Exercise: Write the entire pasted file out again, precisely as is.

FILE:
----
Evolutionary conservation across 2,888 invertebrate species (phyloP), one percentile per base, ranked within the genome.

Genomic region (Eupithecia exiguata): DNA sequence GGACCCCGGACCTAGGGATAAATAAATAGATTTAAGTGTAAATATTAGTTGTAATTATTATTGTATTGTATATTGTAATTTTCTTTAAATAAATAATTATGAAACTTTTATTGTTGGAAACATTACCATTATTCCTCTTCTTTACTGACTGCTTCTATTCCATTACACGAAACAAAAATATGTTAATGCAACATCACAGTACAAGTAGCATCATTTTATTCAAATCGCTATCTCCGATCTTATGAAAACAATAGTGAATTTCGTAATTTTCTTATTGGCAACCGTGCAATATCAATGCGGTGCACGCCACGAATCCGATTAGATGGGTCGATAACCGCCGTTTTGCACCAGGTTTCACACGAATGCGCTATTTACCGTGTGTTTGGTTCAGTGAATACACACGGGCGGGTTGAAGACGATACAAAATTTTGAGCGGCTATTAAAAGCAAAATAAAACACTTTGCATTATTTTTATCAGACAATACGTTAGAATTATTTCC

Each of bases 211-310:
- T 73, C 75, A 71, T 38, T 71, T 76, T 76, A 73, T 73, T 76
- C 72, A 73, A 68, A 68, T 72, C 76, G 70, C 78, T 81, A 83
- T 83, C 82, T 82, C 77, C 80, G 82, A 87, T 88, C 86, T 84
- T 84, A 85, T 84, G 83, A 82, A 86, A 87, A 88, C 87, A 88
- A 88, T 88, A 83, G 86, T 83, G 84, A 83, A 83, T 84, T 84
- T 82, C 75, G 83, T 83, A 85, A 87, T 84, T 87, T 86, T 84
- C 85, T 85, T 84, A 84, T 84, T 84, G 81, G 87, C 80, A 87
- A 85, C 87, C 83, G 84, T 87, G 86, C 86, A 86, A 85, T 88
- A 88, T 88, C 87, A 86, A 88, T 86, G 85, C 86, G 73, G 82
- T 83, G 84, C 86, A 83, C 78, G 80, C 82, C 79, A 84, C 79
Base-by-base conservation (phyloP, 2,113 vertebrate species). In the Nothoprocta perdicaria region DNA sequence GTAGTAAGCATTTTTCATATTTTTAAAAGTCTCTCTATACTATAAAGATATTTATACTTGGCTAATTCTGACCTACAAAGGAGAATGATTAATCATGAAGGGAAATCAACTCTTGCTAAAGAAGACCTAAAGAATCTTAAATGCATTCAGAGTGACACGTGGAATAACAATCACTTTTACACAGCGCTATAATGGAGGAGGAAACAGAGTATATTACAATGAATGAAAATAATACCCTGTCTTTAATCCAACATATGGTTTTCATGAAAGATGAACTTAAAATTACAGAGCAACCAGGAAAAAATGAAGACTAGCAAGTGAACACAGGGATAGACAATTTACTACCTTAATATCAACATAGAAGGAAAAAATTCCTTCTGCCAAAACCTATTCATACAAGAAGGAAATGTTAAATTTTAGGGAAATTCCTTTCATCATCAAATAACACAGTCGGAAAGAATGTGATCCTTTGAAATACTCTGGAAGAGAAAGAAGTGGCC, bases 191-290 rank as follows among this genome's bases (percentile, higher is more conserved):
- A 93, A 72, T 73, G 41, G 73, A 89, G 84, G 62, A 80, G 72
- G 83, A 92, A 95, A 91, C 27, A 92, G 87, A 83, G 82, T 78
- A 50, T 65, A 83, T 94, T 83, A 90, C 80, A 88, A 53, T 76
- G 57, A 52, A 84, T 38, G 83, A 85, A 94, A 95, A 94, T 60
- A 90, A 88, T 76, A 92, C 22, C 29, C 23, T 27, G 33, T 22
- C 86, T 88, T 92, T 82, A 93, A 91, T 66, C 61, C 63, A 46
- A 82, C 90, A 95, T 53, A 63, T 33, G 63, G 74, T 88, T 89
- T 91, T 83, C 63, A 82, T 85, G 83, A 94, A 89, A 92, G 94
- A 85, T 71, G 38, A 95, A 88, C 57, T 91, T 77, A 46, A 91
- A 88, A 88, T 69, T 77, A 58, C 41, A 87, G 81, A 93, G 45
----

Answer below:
Evolutionary conservation across 2,888 invertebrate species (phyloP), one percentile per base, ranked within the genome.

Genomic region (Eupithecia exiguata): DNA sequence GGACCCCGGACCTAGGGATAAATAAATAGATTTAAGTGTAAATATTAGTTGTAATTATTATTGTATTGTATATTGTAATTTTCTTTAAATAAATAATTATGAAACTTTTATTGTTGGAAACATTACCATTATTCCTCTTCTTTACTGACTGCTTCTATTCCATTACACGAAACAAAAATATGTTAATGCAACATCACAGTACAAGTAGCATCATTTTATTCAAATCGCTATCTCCGATCTTATGAAAACAATAGTGAATTTCGTAATTTTCTTATTGGCAACCGTGCAATATCAATGCGGTGCACGCCACGAATCCGATTAGATGGGTCGATAACCGCCGTTTTGCACCAGGTTTCACACGAATGCGCTATTTACCGTGTGTTTGGTTCAGTGAATACACACGGGCGGGTTGAAGACGATACAAAATTTTGAGCGGCTATTAAAAGCAAAATAAAACACTTTGCATTATTTTTATCAGACAATACGTTAGAATTATTTCC

Each of bases 211-310:
- T 73, C 75, A 71, T 38, T 71, T 76, T 76, A 73, T 73, T 76
- C 72, A 73, A 68, A 68, T 72, C 76, G 70, C 78, T 81, A 83
- T 83, C 82, T 82, C 77, C 80, G 82, A 87, T 88, C 86, T 84
- T 84, A 85, T 84, G 83, A 82, A 86, A 87, A 88, C 87, A 88
- A 88, T 88, A 83, G 86, T 83, G 84, A 83, A 83, T 84, T 84
- T 82, C 75, G 83, T 83, A 85, A 87, T 84, T 87, T 86, T 84
- C 85, T 85, T 84, A 84, T 84, T 84, G 81, G 87, C 80, A 87
- A 85, C 87, C 83, G 84, T 87, G 86, C 86, A 86, A 85, T 88
- A 88, T 88, C 87, A 86, A 88, T 86, G 85, C 86, G 73, G 82
- T 83, G 84, C 86, A 83, C 78, G 80, C 82, C 79, A 84, C 79
Base-by-base conservation (phyloP, 2,113 vertebrate species). In the Nothoprocta perdicaria region DNA sequence GTAGTAAGCATTTTTCATATTTTTAAAAGTCTCTCTATACTATAAAGATATTTATACTTGGCTAATTCTGACCTACAAAGGAGAATGATTAATCATGAAGGGAAATCAACTCTTGCTAAAGAAGACCTAAAGAATCTTAAATGCATTCAGAGTGACACGTGGAATAACAATCACTTTTACACAGCGCTATAATGGAGGAGGAAACAGAGTATATTACAATGAATGAAAATAATACCCTGTCTTTAATCCAACATATGGTTTTCATGAAAGATGAACTTAAAATTACAGAGCAACCAGGAAAAAATGAAGACTAGCAAGTGAACACAGGGATAGACAATTTACTACCTTAATATCAACATAGAAGGAAAAAATTCCTTCTGCCAAAACCTATTCATACAAGAAGGAAATGTTAAATTTTAGGGAAATTCCTTTCATCATCAAATAACACAGTCGGAAAGAATGTGATCCTTTGAAATACTCTGGAAGAGAAAGAAGTGGCC, bases 191-290 rank as follows among this genome's bases (percentile, higher is more conserved):
- A 93, A 72, T 73, G 41, G 73, A 89, G 84, G 62, A 80, G 72
- G 83, A 92, A 95, A 91, C 27, A 92, G 87, A 83, G 82, T 78
- A 50, T 65, A 83, T 94, T 83, A 90, C 80, A 88, A 53, T 76
- G 57, A 52, A 84, T 38, G 83, A 85, A 94, A 95, A 94, T 60
- A 90, A 88, T 76, A 92, C 22, C 29, C 23, T 27, G 33, T 22
- C 86, T 88, T 92, T 82, A 93, A 91, T 66, C 61, C 63, A 46
- A 82, C 90, A 95, T 53, A 63, T 33, G 63, G 74, T 88, T 89
- T 91, T 83, C 63, A 82, T 85, G 83, A 94, A 89, A 92, G 94
- A 85, T 71, G 38, A 95, A 88, C 57, T 91, T 77, A 46, A 91
- A 88, A 88, T 69, T 77, A 58, C 41, A 87, G 81, A 93, G 45